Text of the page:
Japanese American Culture and Music

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  • 1.By: Casey Jones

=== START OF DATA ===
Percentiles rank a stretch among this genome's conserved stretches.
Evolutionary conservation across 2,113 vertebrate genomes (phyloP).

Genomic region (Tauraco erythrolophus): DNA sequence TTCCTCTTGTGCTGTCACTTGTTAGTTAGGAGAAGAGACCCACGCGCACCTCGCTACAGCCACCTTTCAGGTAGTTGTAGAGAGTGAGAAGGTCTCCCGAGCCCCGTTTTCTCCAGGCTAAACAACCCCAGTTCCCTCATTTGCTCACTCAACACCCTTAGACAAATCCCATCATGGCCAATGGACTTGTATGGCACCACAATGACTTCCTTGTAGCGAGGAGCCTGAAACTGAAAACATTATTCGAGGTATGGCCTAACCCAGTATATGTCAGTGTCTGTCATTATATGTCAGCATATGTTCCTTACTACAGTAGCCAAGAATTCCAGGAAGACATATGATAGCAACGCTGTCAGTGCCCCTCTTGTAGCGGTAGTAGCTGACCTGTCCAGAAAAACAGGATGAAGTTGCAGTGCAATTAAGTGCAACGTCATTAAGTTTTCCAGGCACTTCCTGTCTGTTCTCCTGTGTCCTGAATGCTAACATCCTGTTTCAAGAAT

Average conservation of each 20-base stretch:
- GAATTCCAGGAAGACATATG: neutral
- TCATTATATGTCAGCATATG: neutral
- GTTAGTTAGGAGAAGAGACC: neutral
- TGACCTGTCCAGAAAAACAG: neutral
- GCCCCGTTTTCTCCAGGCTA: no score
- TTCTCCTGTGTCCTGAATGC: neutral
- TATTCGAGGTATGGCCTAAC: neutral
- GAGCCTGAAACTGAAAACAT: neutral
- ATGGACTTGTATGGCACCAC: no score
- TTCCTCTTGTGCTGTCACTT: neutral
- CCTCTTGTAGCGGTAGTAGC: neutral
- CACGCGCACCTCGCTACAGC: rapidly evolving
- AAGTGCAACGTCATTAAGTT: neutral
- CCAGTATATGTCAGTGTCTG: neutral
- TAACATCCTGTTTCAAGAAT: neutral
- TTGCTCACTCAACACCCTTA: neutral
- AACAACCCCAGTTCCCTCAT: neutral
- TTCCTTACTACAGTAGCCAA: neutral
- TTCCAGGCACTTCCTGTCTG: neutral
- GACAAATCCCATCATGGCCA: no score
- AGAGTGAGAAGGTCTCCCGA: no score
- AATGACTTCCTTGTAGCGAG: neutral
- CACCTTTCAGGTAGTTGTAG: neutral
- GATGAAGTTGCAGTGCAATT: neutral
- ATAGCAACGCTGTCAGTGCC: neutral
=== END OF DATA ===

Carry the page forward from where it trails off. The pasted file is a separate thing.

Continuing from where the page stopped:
2. The precise origins of the Japanese people are not known.Although, since ancient times, waves of migrating cultureshave added their influence to what was already there. Eventoday, the Japanese absorb foreign culture in a unique way,but maintain a strong independence. As well as Chinese,Mongolian, Korean and Southeast Asian influences. 3. In traditional Japanese music, there are three general types ofinstruments - percussion instruments, stringed instruments and wind instruments. 4. There are many different variations of Japanesedrums. Most have two membranes which are nailedor laced and are struck with sticks. The mostdramatic is the Odaiko (big drum). The physicalenergy and sheer excitement of an Odaikoperformance is an integral part of many Japanesefestivals. 5. The koto is plucked using picks on the thumb and first twofingers of the right hand, while the left hand can be used tomodify pitch and tone. Koto are used in an ensemble as asolo instrument. One of the most famous koto players andcomposers was the blind musician Miyagi Michio who washeavily influenced by western music.Miyagi Michio(1894~1956) 6. The shamisen is a 3-string lute. It firstbecame popular in the pleasuredistricts during the Edo Period(1600~1868) and also began to be usedfor the musical accompaniment inkabuki and bunraku performances.Traditional shamisen playing requiresthe player to be quite stiff andexpressionless. But young players likethe Yoshida Brothers or AgatsumaHiromitsu bring a whole new, somewould say rock and roll approach . 7. The most famous flute is the shakuhachi bamboo flute. It has 4 or 5finger holes on the front face and a thumb hole on the rear face. Inmedieval times, the shakuhachi became associated with wanderingBuddhist priests known as komuso or priests of nothingness. Theyplayed the shakuhachi as a spritual discipline. Other flutes includethe nokan used in noh performances and the side-blown takebue andshinobue which were often heard during festivals. 8. Sword dances are recorded from throughoutJapanese history. There are various traditions of soloand mock battle sword dances still performed today.The Japanese Parasol Dance is an example of a simpleJapanese dance that uses an umbrella or fan. The ParasolDance is from Kabuki. 9. Noh DanceKabuki DanceKagura DanceThere is a tremendous diversity in traditional Japanesedance, from court and religious dance to the ritualistic nohdance-drama and theatrical kabuki dance. 10. There are four main kinds of Japanese folk songs(miny): work songs, religious songs (such assato kagura, a form of Shintoist music), songsused for gatherings such as weddings, funerals,and festivals (matsuri, especially Obon), andchildrens songs (warabe uta). 11. Japanese music is extremely diverse: solo music, chambermusic, court music, festival and folk music, different types oftheatre music, percussion music, epic singing, and many more.The situation of traditional music has greatly changed inJapan, due obviously to Western influences. Althoughtraditional arts remain alive, there has been a decline ofinterest by young Japanese people, and this, mainly followingWorld War II. 12. The boom of the Hawaiian sugar industry in the 1870sand 1880s, in contrast to Japans painful transition to amodern economy that produced large-scaleunemployment, bankruptcies, and civil disorders,contributed to a much larger portion of Japaneseemigrants moving to America. 13. In 1835, American settlers established the sugar plantationsystem in Hawaii, which was then an independentmonarchy. The sugar plantations required large numbers ofworkers to cultivate and harvest the cane fields and tooperate the sugar refineries. Beginning in 1852, theplantation owners imported Chinese laborers. In many ways,this resembled the African slave trade. 14. After Japan attacked Pearl Harbor in 1941, the public began tofear the idea of Japanese Americans possibly aiding aJapanese invasion. This made life very difficult for JapaneseAmericans in the United States. However, the governmentconcluded that there was no evidence supporting a reason tofear sabotage from the Japanese Americans and they werereleased from the internment camps. One of the manymistakes we deeply regret. 15. Taiko is a drumming style of Japanese origin.While various taiko drums have been used inJapan for over 1400 years, and possibly muchlonger, the style of taiko best known today has arelatively short history, beginning in the 1950s 16. Seiichi TanakaAs Japanese immigrated to North America in the early part of the1900s, they brought taiko over with them as well. In 1968, SeiichiTanaka formed the first North American taiko group, the SanFrancisco Taiko Dojo. Taiko, although utilizing ancientinstruments, has been infused with a thoroughly modern spirit,and has continued to grow in popularity in both Japan andthroughout the world. 17. Although Asian Americans had been performing jazz music almost since the musics inception, it was not until the late 20th century when a distinctlyGlenn Horiuchi Asian American brand of jazz began to develop. In the 1970s , West Coast musicians began to create a hybrid music that was reflective of their ancestral heritages and experiences as Japanese Americans, but which was at the same time also rooted in jazz.Fred Ho 18. Japanese American culture is strong today in the UnitedStates and continues to grow more and more all the time.Taiko and Jazz are always on the rise and traditionalJapanese music will continue to be appreciated for ages tocome. 19. The Moon over the Ruined Castle - Japanese Folk music:http://www.youtube.com/watch?v=7IqryOGvLAEWalk in the Night Japanese American Jazz:http://www.youtube.com/watch?v=Q1AK0jwHApQUmekichi Traditional music:http://www.youtube.com/watch?v=ZVBGzaB7nSsTaiko - Drum Performance Festival 2011:http://www.youtube.com/watch?v=uuYsJpos1U4 20. http://www.japan-zone.com/culture/instrument.shtml http://www.taiko.com/taiko_resource/history.htmlhttp://www.gojapango.com/culture/japanese_music_folk.html http://www.mustrad.org.uk/articles/japan.htm http://web-japan.org/museum/dance/about_da.html http://www.farsidemusic.com/historyJa.html